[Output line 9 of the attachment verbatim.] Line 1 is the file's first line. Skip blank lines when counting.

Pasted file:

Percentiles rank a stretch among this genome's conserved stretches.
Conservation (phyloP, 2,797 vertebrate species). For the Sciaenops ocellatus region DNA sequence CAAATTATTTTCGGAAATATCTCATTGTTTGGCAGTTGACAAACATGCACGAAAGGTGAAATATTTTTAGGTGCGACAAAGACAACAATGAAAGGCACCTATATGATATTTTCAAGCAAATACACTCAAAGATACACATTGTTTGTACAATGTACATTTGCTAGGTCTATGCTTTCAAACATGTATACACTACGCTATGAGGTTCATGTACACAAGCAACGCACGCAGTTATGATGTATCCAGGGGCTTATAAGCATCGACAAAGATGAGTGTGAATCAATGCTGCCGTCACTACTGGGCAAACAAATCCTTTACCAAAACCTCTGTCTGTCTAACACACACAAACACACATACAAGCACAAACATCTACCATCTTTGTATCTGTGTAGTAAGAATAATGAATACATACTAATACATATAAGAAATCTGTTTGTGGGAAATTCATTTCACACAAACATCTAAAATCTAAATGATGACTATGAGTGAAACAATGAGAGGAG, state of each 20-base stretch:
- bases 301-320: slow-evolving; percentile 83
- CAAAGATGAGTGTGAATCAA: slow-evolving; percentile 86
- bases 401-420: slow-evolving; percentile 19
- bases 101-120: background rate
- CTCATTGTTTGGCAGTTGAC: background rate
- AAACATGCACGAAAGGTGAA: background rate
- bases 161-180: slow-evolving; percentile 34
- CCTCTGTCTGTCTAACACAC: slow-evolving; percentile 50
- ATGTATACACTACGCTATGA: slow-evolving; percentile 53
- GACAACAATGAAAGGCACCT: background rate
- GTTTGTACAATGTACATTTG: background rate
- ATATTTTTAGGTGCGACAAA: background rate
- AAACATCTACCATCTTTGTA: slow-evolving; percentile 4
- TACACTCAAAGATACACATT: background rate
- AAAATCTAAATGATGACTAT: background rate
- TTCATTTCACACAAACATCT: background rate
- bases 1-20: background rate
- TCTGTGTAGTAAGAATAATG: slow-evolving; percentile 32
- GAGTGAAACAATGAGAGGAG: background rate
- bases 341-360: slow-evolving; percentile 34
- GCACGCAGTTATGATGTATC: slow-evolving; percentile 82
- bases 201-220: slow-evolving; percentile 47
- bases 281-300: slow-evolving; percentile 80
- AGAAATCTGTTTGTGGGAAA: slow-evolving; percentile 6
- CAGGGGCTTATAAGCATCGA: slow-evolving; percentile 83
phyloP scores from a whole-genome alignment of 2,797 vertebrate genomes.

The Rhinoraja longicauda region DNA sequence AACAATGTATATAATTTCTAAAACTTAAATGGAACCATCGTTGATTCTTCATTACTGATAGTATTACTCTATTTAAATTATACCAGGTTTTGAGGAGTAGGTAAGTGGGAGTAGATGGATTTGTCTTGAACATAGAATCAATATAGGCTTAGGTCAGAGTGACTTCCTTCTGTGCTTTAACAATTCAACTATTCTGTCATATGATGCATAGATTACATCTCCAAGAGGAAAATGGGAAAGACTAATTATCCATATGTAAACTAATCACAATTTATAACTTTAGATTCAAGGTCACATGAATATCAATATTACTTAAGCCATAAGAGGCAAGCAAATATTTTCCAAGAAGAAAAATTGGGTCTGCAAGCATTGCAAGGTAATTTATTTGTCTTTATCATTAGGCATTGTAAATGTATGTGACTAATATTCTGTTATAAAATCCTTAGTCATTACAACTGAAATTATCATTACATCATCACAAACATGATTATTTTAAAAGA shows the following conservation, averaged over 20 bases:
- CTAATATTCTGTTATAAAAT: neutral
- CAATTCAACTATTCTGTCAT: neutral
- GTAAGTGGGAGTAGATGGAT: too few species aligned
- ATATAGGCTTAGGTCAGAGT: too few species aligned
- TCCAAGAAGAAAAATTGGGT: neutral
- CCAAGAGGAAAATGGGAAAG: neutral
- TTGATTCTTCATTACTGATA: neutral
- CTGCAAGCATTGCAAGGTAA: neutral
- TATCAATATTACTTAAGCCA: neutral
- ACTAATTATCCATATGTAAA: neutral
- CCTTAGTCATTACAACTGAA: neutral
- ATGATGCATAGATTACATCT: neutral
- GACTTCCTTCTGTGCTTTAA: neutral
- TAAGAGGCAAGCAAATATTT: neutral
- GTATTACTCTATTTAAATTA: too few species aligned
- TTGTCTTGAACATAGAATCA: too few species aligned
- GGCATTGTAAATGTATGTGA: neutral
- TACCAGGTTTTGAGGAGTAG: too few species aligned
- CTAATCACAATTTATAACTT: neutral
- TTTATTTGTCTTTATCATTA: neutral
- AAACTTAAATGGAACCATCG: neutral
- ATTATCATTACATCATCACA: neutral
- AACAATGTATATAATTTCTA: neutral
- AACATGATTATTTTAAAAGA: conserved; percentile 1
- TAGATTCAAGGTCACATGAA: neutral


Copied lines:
- bases 161-180: slow-evolving; percentile 34